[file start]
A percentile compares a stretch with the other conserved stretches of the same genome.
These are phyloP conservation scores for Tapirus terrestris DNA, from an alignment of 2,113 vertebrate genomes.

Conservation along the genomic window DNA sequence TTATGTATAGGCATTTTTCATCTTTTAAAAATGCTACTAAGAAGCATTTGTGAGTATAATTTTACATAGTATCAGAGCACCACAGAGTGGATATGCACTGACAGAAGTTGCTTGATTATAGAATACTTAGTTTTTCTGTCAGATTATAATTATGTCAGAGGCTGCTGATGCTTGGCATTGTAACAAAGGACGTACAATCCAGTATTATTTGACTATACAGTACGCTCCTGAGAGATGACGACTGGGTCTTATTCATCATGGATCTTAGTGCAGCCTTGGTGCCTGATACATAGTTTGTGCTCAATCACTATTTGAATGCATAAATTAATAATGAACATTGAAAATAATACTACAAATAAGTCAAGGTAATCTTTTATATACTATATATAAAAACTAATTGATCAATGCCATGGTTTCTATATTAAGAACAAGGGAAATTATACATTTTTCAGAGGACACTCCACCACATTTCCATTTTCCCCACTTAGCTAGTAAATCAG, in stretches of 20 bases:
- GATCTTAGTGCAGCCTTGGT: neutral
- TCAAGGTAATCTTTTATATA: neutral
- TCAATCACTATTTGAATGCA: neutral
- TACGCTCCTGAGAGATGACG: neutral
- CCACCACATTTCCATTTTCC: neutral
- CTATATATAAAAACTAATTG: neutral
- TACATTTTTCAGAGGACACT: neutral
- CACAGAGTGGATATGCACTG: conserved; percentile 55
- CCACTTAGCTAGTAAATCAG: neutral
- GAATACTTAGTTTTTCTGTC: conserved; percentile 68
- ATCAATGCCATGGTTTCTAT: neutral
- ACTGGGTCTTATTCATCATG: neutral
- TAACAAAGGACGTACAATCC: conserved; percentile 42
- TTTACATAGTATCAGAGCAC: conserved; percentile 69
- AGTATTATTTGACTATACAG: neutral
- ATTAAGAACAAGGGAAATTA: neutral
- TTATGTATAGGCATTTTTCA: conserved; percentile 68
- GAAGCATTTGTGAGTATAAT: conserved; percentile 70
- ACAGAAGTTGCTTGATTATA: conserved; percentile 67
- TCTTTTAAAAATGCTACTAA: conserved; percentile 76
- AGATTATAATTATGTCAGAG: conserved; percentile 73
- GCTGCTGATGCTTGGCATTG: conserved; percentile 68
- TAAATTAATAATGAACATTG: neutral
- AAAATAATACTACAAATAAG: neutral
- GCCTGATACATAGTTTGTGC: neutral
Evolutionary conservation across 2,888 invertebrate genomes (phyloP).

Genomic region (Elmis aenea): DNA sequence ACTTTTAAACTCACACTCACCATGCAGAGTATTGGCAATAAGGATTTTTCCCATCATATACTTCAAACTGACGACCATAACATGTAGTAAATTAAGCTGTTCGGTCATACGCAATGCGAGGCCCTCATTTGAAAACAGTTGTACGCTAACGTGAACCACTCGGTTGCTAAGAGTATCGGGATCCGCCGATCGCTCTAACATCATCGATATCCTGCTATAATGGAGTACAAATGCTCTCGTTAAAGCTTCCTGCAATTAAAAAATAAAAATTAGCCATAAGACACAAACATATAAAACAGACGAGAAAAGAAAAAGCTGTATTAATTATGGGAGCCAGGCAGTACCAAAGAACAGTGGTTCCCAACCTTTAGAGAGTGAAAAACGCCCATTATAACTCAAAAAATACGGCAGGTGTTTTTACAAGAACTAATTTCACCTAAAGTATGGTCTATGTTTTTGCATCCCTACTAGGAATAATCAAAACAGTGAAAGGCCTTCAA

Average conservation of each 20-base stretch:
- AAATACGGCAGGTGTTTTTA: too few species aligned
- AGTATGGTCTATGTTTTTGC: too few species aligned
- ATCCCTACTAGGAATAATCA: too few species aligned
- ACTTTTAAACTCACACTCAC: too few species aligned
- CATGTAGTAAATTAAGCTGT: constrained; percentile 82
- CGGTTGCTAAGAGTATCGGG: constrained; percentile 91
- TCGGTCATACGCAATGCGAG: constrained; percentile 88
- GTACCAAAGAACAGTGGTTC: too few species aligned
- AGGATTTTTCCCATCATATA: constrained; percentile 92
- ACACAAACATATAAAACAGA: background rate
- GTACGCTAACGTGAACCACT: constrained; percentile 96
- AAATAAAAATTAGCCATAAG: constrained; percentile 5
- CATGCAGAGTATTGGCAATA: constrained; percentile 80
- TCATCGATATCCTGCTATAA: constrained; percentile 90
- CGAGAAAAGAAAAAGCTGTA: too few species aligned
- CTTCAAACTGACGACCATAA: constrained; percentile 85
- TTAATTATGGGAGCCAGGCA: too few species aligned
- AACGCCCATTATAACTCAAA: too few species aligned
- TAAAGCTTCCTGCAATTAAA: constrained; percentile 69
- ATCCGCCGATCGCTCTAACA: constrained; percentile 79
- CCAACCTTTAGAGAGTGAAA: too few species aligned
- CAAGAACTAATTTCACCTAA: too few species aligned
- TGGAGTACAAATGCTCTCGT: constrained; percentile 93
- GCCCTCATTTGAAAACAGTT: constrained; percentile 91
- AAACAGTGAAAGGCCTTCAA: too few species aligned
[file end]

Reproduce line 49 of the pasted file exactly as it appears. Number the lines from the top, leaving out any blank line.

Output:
- AACGCCCATTATAACTCAAA: too few species aligned